I believe the biggest thing I'd like for you to take from this blog series is that there aren't predetermined limits or roles. We always want to beleive that we're right, but the truth is that in reality we will be both the hero and the villian. It depends on where we find ourselves in the situation and what our motives are - and on who's telling the story.
Thanks for joining me on this impromptu blog series on villians. It's been extremely helpful to me in brainstorming and forming a plan for my next novel, and I hope you've enjoyed being on this journey with me. I'll certainly keep you posted on my progress with this project, my published novels, and everything else in the rabbit hole of my life.
Take care and enjoy the remainder of your weekend.
There's no use denying it - we all have a dark side. And we know just when it's time to unleash it. It's those times when life kicks you when you're down. When you try and try to do it right, and just stay locked in place or worse, you're passed by those doing wrong. When you just can't seem to get ahead no matter how hard you try. When you can't find a break and your patience is down to it's last shred. It's when the PITA's in life are beyond dealing with in a civilized manner and, as Dad says, it's time to put on the boots and start kicking some butt.
PITA's, by the way, are a handy acronym we've come up with at work. It stands for "Pain In The A**"
And "butt" is absolutely not the word in your vocabulary at these times, but I am trying to keep it PG-13 rated, even if I'm approaching this issue from an angle that no pastor, psychologist, therapist, or other any other type of spiritual leader or mental health professional would ever endorse. But, as I often say, reality isn't pretty and sometimes, it's downright obscene. The dirty truth I'm dealing with in this entry is that we all have a dark side, and life does have a way of bringing it out. I think it's best to acknowledge it. In fact, I think the key to making your way through the PITA's of life is to understand your dark side and know how to deal with it.
Yes, we know that there's a right way and a wrong way to do things. We know we should be patient and knowing that doing what's right will always win in the long run. But sometimes, you have to get aggresive, and this is where that elusive "dark side" comes in. If you are being taken for granted, walked all over, mistreated, used, or abused then you've come to that time to get wicked and it's absolutely right to step out and be aggresive. This can be a very hard thing, especially for Christians, because people assume that we're supposed to be meek and mild and take whatever life and the world throws at us. People expect us to stay quiet because they assume it's sinful to get angry, but the truth is that this is a handy excuse for them to use to justify treating us badly. They don't remember that Jesus turned over moneychangers tables outside the temple (I think that's awesome, by the way.) They say "oh, the Bible says 'in your anger, do not sin,' but misinterpret that to mean it's a sin to be angry (even though it clearly says not to sin in anger, which removes anger as justification for sin and doesn't make anger the sin). They stereotype us as lambs and forget there are lions in the kingdom too. So when they run across somebody like me, they're shocked when I say "fine you wanna play, let's play" and I turn into a holy terror.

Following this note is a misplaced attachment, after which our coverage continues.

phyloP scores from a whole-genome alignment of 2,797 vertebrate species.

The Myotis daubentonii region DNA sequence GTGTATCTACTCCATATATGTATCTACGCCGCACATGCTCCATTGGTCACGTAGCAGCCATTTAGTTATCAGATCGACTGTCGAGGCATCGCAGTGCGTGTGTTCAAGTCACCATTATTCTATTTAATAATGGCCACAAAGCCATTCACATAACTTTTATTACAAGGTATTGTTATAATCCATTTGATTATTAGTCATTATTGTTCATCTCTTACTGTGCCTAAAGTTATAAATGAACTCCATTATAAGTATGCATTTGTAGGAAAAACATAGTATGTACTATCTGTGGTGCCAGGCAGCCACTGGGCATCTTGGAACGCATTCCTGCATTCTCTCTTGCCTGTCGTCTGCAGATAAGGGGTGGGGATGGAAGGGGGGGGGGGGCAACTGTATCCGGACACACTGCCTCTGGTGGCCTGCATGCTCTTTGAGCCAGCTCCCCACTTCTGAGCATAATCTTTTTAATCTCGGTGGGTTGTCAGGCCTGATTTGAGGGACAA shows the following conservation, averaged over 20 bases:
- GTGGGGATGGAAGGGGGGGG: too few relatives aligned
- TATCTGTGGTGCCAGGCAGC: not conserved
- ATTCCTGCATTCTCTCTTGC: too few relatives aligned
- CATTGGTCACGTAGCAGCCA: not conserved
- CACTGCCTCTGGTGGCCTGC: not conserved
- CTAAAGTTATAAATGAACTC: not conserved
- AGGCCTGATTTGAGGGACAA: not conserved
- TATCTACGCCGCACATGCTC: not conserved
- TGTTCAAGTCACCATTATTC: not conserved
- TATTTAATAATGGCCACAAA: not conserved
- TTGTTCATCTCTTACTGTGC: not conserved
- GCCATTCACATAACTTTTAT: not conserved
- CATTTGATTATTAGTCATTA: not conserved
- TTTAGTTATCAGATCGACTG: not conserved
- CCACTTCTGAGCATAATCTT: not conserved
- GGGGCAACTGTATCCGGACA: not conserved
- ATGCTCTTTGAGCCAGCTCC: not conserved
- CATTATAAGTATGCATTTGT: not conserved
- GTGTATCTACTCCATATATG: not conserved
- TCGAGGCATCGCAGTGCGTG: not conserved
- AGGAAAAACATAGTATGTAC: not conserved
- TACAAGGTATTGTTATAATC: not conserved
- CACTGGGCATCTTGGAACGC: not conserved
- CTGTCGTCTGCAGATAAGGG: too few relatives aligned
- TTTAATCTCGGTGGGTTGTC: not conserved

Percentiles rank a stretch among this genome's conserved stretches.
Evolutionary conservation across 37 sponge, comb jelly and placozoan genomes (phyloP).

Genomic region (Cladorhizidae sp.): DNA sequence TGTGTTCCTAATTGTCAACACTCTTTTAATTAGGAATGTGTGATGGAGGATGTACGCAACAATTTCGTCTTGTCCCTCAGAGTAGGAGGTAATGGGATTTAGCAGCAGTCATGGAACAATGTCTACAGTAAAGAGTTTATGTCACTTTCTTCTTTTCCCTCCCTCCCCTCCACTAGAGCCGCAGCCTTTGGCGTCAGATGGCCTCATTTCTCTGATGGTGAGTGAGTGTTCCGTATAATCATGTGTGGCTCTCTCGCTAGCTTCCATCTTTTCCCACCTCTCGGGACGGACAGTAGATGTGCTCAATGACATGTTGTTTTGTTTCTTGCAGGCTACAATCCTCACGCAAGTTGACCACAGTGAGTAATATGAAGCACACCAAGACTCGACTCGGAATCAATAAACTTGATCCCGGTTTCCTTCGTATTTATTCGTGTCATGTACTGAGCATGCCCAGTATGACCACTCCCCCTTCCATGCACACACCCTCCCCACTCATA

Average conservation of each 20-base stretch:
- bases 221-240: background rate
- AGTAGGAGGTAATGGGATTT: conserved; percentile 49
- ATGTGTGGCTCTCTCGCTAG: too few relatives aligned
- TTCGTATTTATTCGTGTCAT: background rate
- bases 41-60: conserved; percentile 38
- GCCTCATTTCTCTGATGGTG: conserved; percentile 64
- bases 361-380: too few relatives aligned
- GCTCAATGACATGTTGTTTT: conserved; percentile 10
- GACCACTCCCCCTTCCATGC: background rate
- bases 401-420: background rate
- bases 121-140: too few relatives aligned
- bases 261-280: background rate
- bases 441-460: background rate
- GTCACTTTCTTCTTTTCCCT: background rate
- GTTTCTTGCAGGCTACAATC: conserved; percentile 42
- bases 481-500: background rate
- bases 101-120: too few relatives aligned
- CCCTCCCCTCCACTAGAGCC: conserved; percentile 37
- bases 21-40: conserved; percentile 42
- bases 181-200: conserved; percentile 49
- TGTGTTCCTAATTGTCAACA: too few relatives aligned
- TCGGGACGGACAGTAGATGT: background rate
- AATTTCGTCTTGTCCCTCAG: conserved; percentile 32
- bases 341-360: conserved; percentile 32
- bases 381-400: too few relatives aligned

Yes, I said it. I can be a holy terror when I'm angry. The problem is not a matter of retaliation. It's actually an issue of me being mischievous. I'm a writer, and a writer with a bachelor's degree in psychology too so I do strategize how I deal with PITA's. For example, did you know that when most people get ticked off at you, they treat you in ways that irritate the hell out of them? A person that loves to be the center of attention will stop speaking to you and cut you off. A person that hates confrontation will be passive aggresive and will stab you in the back. A person that's a prideful bigshot will cause a scene or confront you. But I don't do that. I watch people to find what annoys them most and then I do it. I think it's part of a mischievous streak, really. What's really amusing is when I find some little thing that irritates the hell out of somebody and I do it, over and over again, and they're getting really mad but they're afraid to say anything because they know it will make them look stupid but it's wearing them thin. For example, I knew someone once that didn't like to leave a place until it was spic and span and everything was in it's place. So I'd go in while they were in the bathroom before leaving and leave a pile of mail on the table, or forward them an email when I heard keys jingle. They'd grumble and everybody else would say "what's the big deal? There's always tomorrow to do it. Don't worry about it."
I know, doing things like this wasn't right and my motives were terrible, but the point was made in a very powerful way. People came to appreciate the "do unto others" commandment with a new appreciation when they pissed me off. Just ask the salesman that tried to grab me leaving the grocery store a few months ago. I fended him off, he yelled at me to "not be like that," and, well, I unloaded on him. My husband went back to the store 10 minutes later to have his own words with this gentleman and he was gone. The guy tried to make a scene on me and I screamed right back at him about not being out there harassing customers and grabbing people. Then I complained to the manager and the main headquarters. Well heck, he wanted to play big and make a scene, so I took him on.
And, of course, you all remember the entry that opened this series about the false allegation that someone made at my previous job about shredding documents. I shut that one down in a minute. They said they had to protect the complaintant, I said I had to protect myself and I would be seeing an attorney now, and that was all she wrote.